In the U.S. landscape, this hit headlines in July of 2013, when HSBC Holdings, Europe's largest bank, settled with our Justice Department for 1.98 billion dollars, effectively admitting that it had enabled Latin American criminal organization to launder 680 billion dollars. That, in a sentence, sums up the effects of international drug policy since the first UN Convention on Narcotic Drugs went into effect in 1961.
Now, in no place more than the UN, words are one thing, action another. At the UNGASS summit in 2016, either the drug conventions will be amended to allow member states to regulate as they wish, or they won't. Let us hope that they will. If so, what might reform look like in black and white?
LEAP has a plan. Gierach's team has put together a detailed reform proposal based in part on the World Health Organization (WHO)'s rules for tobacco. The 69-year-old Gierach, a retired Illinois prosecutor, said that WHO policies have cut tobacco use in half "not by criminalizing tobacco, but by instituting policies that make people want to self-regulate."
The 36 page LEAP plan, which Gierach was pressing into every diplomatic palm in Vienna, "reinvests nations with the sovereignty to put in place drug policy that suits their needs," he said. Even the very "Functions of the Drug Control Board" section of the old treaties is reimagined. "Article 9 [of the LEAP treaty revisions] replaces costly drug seizure metrics with public health metrics like the number of people released from prison," he said.
LEAP needs only one nation to sign on to its reform proposal for it to trigger the UN's amendment process. Realistically, though, is the world body politic going to listen to a retired if dedicated American district attorney and change a 55-year-old body of law?
"They're going to listen to someone and make some kind of change," the white haired grandfather said. "I don't care if it's our proposal or if some nation takes most of what we're proposing and puts it in its own name. The truth about the drug war is out."
This is an exciting time to be investigating international drug policy, because scores of nations are on the fence. Opinions at the week-long UN drug commission meetings ranged from progressive to medieval.
The Ukrainian delegation, for example, said, "There is a need for a radical change" in existing drug conventions.
Iran's delegate, by contrast, proffered that, "the death penalty serves as a deterrent in drug trafficking."
The middle ground was staked out by UN drug policy chief Fedotov himself, no fan of legal regulation of cannabis. Trying to contextualize the two years of negotiations to come in advance of the vital UNGASS meetings, he spoke not of dismantling the three international drug conventions, but of "returning to their original spirit, focusing on health."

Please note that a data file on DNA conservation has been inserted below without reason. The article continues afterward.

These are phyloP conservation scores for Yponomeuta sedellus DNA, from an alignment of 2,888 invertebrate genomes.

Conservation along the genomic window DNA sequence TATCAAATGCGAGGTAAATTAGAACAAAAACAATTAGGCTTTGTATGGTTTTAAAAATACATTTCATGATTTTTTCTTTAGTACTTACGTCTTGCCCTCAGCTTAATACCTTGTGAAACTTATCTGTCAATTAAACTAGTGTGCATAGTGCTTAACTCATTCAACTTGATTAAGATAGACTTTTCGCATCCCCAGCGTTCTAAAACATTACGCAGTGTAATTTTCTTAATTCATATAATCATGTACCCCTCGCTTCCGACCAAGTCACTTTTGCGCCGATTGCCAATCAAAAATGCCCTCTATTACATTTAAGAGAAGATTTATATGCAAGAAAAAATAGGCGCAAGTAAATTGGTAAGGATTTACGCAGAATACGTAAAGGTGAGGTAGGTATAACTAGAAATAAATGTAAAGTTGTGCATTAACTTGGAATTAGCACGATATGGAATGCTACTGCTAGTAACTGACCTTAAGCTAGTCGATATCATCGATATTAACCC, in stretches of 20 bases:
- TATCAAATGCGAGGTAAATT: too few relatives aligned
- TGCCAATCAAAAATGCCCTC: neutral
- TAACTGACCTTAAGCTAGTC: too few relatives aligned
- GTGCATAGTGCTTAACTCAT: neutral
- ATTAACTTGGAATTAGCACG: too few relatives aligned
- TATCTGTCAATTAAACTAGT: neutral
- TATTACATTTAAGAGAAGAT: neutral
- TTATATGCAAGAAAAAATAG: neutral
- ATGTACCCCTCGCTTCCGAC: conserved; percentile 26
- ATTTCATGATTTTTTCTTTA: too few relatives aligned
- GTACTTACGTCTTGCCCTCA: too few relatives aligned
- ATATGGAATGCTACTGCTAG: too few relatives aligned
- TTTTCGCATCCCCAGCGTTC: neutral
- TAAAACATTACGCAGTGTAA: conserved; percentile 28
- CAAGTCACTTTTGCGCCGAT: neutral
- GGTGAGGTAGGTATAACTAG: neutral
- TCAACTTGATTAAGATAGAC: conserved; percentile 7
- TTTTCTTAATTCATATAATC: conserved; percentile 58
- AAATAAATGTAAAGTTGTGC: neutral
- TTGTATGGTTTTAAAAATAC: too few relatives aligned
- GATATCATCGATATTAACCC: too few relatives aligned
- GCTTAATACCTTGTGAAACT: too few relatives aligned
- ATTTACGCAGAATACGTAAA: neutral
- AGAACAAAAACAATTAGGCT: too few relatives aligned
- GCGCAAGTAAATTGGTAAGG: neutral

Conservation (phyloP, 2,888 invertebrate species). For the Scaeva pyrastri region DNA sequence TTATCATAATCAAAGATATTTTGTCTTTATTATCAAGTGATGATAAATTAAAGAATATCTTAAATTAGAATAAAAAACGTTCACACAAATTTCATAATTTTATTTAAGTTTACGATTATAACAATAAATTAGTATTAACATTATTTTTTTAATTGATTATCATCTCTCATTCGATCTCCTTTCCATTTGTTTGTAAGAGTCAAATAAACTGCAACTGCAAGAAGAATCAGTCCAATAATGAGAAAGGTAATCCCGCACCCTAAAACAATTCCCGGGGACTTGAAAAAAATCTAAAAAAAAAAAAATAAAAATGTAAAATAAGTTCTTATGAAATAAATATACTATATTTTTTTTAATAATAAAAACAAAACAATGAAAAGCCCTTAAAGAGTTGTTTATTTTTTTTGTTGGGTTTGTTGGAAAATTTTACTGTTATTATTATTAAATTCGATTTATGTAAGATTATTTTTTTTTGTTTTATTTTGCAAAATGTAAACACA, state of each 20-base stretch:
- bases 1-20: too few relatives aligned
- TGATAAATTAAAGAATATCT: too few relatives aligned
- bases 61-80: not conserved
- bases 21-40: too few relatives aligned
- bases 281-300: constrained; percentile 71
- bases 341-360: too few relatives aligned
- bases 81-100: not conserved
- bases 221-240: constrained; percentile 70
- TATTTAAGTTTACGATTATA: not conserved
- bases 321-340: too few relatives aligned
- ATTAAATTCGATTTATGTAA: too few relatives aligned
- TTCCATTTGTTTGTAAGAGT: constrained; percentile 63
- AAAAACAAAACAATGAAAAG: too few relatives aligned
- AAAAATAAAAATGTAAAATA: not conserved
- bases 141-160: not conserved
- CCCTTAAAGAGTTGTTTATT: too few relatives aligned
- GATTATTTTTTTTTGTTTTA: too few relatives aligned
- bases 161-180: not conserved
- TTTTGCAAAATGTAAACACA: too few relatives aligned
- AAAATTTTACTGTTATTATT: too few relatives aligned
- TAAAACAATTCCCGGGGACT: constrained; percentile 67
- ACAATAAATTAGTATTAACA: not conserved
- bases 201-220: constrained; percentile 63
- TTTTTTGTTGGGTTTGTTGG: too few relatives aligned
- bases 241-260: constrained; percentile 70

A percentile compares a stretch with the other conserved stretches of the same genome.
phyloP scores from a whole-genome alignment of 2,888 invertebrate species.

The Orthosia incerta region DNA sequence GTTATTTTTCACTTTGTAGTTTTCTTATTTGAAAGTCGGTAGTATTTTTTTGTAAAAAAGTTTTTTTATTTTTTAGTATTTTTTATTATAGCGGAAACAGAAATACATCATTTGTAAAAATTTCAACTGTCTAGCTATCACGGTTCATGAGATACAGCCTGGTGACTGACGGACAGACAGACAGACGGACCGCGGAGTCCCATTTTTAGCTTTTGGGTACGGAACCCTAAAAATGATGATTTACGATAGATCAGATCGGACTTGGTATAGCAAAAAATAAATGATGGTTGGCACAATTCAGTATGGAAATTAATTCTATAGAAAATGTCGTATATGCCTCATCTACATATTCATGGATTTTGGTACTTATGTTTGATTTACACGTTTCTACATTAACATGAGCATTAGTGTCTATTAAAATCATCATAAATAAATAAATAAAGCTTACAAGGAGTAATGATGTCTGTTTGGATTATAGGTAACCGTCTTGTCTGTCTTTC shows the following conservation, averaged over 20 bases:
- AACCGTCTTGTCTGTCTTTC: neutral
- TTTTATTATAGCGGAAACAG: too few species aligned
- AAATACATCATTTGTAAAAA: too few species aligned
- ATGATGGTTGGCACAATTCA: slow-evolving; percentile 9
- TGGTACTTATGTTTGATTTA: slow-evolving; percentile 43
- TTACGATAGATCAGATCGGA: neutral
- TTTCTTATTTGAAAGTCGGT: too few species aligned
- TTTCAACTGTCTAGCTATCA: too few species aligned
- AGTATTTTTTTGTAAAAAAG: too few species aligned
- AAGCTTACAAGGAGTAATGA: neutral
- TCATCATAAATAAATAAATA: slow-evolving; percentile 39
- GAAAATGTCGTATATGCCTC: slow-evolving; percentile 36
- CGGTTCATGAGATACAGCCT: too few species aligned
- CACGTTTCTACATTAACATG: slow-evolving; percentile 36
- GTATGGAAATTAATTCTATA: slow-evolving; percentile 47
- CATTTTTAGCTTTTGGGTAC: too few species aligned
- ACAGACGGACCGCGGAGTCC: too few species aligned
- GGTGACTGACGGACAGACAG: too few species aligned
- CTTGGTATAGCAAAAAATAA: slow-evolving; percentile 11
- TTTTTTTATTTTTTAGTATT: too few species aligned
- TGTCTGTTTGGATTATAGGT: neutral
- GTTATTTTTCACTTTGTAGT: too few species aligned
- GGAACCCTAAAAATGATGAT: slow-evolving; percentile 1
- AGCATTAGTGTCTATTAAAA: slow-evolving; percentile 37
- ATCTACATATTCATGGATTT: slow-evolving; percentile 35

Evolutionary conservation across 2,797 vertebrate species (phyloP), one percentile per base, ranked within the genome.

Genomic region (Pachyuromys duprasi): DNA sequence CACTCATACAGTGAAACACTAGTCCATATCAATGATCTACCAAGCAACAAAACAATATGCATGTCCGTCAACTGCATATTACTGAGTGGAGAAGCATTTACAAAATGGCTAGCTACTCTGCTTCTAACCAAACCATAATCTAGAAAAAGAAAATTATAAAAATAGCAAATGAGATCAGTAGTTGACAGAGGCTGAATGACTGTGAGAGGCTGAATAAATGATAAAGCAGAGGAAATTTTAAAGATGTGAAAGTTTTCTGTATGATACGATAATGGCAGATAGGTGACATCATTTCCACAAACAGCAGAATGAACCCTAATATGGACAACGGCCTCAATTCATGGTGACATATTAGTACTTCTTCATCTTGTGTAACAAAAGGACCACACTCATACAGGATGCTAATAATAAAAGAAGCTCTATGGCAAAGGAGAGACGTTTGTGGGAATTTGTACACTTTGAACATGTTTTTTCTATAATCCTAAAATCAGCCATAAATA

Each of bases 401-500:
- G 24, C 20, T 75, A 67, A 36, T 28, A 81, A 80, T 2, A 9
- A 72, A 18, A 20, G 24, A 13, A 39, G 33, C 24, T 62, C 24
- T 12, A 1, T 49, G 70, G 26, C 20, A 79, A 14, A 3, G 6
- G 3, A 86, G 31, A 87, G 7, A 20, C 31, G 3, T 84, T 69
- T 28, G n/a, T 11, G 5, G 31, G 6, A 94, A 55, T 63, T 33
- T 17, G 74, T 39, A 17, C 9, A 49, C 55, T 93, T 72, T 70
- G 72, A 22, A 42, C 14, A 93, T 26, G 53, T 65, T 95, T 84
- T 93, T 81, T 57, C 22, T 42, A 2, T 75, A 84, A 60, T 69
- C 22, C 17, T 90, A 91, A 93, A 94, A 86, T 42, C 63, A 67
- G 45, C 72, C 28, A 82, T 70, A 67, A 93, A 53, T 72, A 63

The gumbo of these conflicting ideas was reflected in the somewhat confused joint ministerial statement that emerged from last week's meetings. Trying to have it both ways, the statement said in one section that some nations are seeking "alternatives to conviction and punishment" in their drug policy and in another section that the world body "reaffirms its unwavering commitment to...supply reduction."
On paper at least, consensus has not yet been reached on what I know from four years of in-the-field drug policy research: That the drug war is at the root of the drug problem. The good news, as we learned in the U.S. in 2012, is that two years is plenty of time for drastic (and positive) drug policy changes to take place. And the political climate in the Vienna UN corridors felt a lot like that in the U.S. in 2011. In our case here in the States, once the truth about effective drug policy was finally being spoken, the people (of two states and counting) quickly decided to end the drug war.
If LEAP's model (or similar reform proposals) move forward and it comes down to a General Assembly vote in 2016, I believe a majority of nations will support the end of the international drug war by letting member nations set their own drug policy. So does Miguel Samper, Colombian Vice-Minister of Criminal Policy. Why? Because "The drug problem is different in each country and the response should be different," he said on March 17.
If we can take UNCND Chief Fedotov at his word, when enough nations follow our (and Uruguay's) successful drug policy reform lead, international law will follow. As a father and as a drug policy researcher, I can say without hesitation that this is the single most important policy decision we can make to ensure a safer world.
Doug Fine is the author of Hemp Bound, an examination of the resurgent industrial cannabis economy. Short films about Hemp Bound: dougfine.com Twitter: organiccowboy